# Thread: proof by induction

1. ## proof by induction

Say I am given that $\displaystyle w^r$ means the string is spelled backwards. Ex:

$\displaystyle (hello)^R$ = olleh

The definition is:

1. w is a string of length 0 then w^R = empty set
2. w = ua, where $\displaystyle a \in \Sigma$ and $\displaystyle u \in \Sigma ^ \ast$ , is a string of length n+1>0 then $\displaystyle w^r = au^R$

prove the following:

a. $\displaystyle (xy)^R = y^Rx^R$

2. Originally Posted by EquinoX
Say I am given that $\displaystyle w^r$ means the string is spelled backwards. Ex:

$\displaystyle (hello)^R$ = olleh

The definition is:

1. w is a string of length 0 then w^R = empty set
2. w = ua, where $\displaystyle a \in \Sigma$ and $\displaystyle u \in \Sigma ^ \ast$ , is a string of length n+1>0 then $\displaystyle w^r = au^R$

prove the following:

a. $\displaystyle (xy)^R = y^Rx^R$
Use induction on the length of y. Condition 2. of the definition gives the base case, where y has length 1. If y has length n+1 then y=za, where z has length n. Use the inductive hypothesis to show that $\displaystyle (xy)^r = (xza)^r = a(xz)^r = \ldots$ (you take it from there).

Originally Posted by EquinoX
nobody are willing to help me?
If you post a query at 5 a.m. (UK time), don't get ratty if I don't reply by 7 a.m.

3. well, actually I actually I already got to that part and that's the point where I am stuck at...

4. Originally Posted by EquinoX
well, actually I actually I already got to that part and that's the point where I am stuck at...
$\displaystyle (xy)^r = (xza)^r = a(xz)^r$
$\displaystyle {\color{white}(xy)^r = (xza)^r} = az^r x^r$ (by the inductive hypothesis)
$\displaystyle {\color{white}(xy)^r = (xza)^r} = (za)^r x^r$ (by 2.)
$\displaystyle {\color{white}(xy)^r = (xza)^r} = y^r x^r$.

That's the inductive step.

5. what if it's $\displaystyle (w^R)^R = w$

I think I am supposed to use the answer from the previous part to answer this right?

6. can anyone give me some hints?

7. Hello,

Use the induction. If $\displaystyle w=xa$ where $\displaystyle a\in\Sigma,\, (x^R)^R=x$, the inductive step is like this:
$\displaystyle (w^R)^R=((xa)^R)^R=(a^Rx^R)^R=(ax^R)^R=(x^R)^Ra^R= xa=w$.

Bye.

8. Originally Posted by Opalg
$\displaystyle (xy)^r = (xza)^r = a(xz)^r$
$\displaystyle {\color{white}(xy)^r = (xza)^r} = az^r x^r$ (by the inductive hypothesis)
$\displaystyle {\color{white}(xy)^r = (xza)^r} = (za)^r x^r$ (by 2.)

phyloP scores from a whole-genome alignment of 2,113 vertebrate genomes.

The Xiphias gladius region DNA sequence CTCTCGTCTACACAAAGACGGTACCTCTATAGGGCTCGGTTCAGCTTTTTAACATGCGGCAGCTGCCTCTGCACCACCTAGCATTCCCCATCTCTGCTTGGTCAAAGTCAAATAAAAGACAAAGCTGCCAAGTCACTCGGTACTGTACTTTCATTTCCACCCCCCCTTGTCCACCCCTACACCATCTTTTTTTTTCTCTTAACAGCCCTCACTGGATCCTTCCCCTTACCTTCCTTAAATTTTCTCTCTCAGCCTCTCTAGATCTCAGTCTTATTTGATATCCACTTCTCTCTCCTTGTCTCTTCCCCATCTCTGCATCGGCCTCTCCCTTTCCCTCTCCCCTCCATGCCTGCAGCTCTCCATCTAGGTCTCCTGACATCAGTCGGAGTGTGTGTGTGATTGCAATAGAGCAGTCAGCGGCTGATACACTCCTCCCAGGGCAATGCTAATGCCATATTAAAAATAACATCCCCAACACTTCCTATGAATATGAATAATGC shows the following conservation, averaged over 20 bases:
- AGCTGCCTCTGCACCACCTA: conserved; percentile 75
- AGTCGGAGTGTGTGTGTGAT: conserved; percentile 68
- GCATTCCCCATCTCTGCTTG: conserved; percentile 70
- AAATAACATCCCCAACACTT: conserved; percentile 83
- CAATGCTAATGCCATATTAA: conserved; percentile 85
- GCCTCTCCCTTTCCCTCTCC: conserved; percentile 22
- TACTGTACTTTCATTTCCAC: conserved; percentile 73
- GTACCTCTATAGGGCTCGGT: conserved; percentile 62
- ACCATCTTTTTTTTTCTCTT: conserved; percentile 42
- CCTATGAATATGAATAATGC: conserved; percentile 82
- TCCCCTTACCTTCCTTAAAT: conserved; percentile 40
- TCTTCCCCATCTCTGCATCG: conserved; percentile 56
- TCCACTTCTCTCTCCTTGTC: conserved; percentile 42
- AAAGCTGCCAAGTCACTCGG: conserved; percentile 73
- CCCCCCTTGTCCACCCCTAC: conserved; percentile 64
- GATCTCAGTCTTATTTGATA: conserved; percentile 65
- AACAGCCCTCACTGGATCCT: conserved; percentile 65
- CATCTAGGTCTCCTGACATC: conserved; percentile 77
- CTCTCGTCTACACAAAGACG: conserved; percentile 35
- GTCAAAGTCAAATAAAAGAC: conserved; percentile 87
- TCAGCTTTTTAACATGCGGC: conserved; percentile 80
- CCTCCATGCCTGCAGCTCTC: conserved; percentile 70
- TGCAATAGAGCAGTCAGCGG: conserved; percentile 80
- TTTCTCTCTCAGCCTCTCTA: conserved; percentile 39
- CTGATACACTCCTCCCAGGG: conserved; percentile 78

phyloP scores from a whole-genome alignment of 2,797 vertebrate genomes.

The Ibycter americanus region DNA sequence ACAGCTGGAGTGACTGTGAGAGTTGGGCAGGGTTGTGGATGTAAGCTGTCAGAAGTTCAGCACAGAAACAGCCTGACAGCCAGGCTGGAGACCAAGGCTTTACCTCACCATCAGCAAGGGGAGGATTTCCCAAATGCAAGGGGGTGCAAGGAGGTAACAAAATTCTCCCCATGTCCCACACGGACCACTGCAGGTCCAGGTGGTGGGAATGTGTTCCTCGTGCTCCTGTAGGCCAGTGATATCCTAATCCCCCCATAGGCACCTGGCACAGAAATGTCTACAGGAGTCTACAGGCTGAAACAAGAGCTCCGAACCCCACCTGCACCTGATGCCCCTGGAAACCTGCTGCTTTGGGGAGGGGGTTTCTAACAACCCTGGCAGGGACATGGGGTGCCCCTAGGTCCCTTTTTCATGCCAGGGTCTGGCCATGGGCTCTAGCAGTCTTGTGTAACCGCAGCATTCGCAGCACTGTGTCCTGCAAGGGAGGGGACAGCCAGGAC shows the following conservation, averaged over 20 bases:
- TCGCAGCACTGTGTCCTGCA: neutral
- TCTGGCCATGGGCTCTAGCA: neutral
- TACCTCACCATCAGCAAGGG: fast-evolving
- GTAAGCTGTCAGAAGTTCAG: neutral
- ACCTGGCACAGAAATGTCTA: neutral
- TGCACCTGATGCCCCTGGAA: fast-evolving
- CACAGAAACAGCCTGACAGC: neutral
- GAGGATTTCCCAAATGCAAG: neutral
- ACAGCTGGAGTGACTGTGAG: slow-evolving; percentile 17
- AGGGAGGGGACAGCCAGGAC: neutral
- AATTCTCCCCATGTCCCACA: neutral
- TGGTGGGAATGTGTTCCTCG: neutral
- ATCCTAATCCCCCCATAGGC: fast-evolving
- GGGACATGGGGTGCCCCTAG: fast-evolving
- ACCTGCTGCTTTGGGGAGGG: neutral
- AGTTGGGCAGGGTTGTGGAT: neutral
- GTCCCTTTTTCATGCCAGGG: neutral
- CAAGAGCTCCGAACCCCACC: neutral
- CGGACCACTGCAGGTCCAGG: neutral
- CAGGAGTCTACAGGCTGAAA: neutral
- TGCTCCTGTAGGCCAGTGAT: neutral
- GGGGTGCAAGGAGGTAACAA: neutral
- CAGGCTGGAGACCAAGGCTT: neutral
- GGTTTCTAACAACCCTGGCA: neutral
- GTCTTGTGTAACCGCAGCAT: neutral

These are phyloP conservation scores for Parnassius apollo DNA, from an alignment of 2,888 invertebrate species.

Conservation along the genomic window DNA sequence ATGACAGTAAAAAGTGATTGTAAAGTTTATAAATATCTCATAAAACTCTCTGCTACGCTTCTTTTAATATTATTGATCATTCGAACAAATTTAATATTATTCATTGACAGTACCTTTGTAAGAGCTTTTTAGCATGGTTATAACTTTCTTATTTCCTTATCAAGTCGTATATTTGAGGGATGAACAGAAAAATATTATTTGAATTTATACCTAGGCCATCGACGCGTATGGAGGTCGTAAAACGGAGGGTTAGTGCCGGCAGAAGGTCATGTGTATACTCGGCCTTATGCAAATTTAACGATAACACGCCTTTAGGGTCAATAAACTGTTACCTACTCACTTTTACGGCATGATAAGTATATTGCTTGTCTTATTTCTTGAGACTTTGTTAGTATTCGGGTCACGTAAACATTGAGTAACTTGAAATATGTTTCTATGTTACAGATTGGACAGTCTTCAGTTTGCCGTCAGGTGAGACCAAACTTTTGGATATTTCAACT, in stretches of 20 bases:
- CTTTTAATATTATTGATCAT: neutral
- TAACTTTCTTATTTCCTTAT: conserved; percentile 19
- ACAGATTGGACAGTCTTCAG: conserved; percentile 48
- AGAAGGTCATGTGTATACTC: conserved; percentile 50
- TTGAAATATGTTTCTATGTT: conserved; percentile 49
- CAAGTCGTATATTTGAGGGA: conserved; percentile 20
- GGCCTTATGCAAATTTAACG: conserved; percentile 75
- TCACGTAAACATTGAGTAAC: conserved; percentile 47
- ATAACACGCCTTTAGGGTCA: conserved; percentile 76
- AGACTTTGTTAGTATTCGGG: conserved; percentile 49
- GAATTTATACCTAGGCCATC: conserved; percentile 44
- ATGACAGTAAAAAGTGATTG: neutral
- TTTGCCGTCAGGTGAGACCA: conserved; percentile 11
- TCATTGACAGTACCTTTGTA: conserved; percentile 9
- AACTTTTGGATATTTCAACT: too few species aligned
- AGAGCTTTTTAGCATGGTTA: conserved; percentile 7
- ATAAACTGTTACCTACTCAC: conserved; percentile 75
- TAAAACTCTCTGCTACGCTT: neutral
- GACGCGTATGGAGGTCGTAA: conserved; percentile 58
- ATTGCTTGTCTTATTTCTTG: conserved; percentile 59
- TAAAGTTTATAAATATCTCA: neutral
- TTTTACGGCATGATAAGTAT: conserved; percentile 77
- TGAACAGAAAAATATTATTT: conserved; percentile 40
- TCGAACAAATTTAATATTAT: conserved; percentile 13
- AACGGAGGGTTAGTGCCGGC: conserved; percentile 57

$\displaystyle {\color{white}(xy)^r = (xza)^r} = y^r x^r$.

That's the inductive step.

Hmm.. I am asked to do this using the answer from part a. Not really sure if your answer really uses of the techniques in part a..

9. Originally Posted by wisterville
Hello,

Use the induction. If $\displaystyle w=xa$ where $\displaystyle a\in\Sigma,\, (x^R)^R=x$, the inductive step is like this:
$\displaystyle (w^R)^R=((xa)^R)^R=(a^Rx^R)^R=(ax^R)^R=(x^R)^Ra^R= xa=w$.

Bye.
One thing I don't understand, you mentioned w = xa, and $\displaystyle a\in\Sigma$ so what is x here? is $\displaystyle x\in (\Sigma) ^ *$ ?? Please do correct me if I am wrong

10. Hello,

Originally Posted by EquinoX
One thing I don't understand, you mentioned w = xa, and $\displaystyle a\in\Sigma$ so what is x here? is $\displaystyle x\in (\Sigma) ^ *$ ?? Please do correct me if I am wrong
Yes, you guessed right. I gave you hints, it's up to you to make it into a rigorous proof. You should know what "a proof by induction" looks like: the base case and the inductive step (assuming that the assertion holds when the length is k-1 and prove it for k. As I wrote (x^R)^R=x, you see that I assumed that the length of x is k-1 and so on...)

Bye.

11. $\displaystyle (x^R)^R = x$, is just the inductive hypothesis that you're assuming to help you solve the induction right?

you assume that a string x with a length of n holds the property $\displaystyle (x^R)^R = x$, so therefore in your inductive proof that you show on your first post is the induction for n+1 and so on?

12. Hello,

Originally Posted by EquinoX
$\displaystyle (x^R)^R = x$, is just the inductive hypothesis that you're assuming to help you solve the induction right?

you assume that a string x with a length of n holds the property $\displaystyle (x^R)^R = x$, so therefore in your inductive proof that you show on your first post is the induction for n+1 and so on?
Yes, you got it right.

Bye.

13. Originally Posted by wisterville
Hello,

Yes, you got it right.

Bye.

one last question, what would be the base case here? Is the base case for part a and b the same? From my point of view, we break w = ua. then assume that n = 0, and therefore u is a string of length 1 and so is a. So (au)^R is equal to au^R.

Please do correct me, as that's the way I see it

14. Hello,

It seems the base case is intended to be a string of length 0. (cf. Cond.1)

a. Prove (xy)^R=y^Rx^R where the length of y is 0.
Use y=y^R=empty set.

b. Prove (w^R)^R=w where the length of w is 0.
Use w=w^R=empty set.

The base case is not exactly "the same" since you prove something different. But you use the same fact (that is, Cond.1)...

Bye.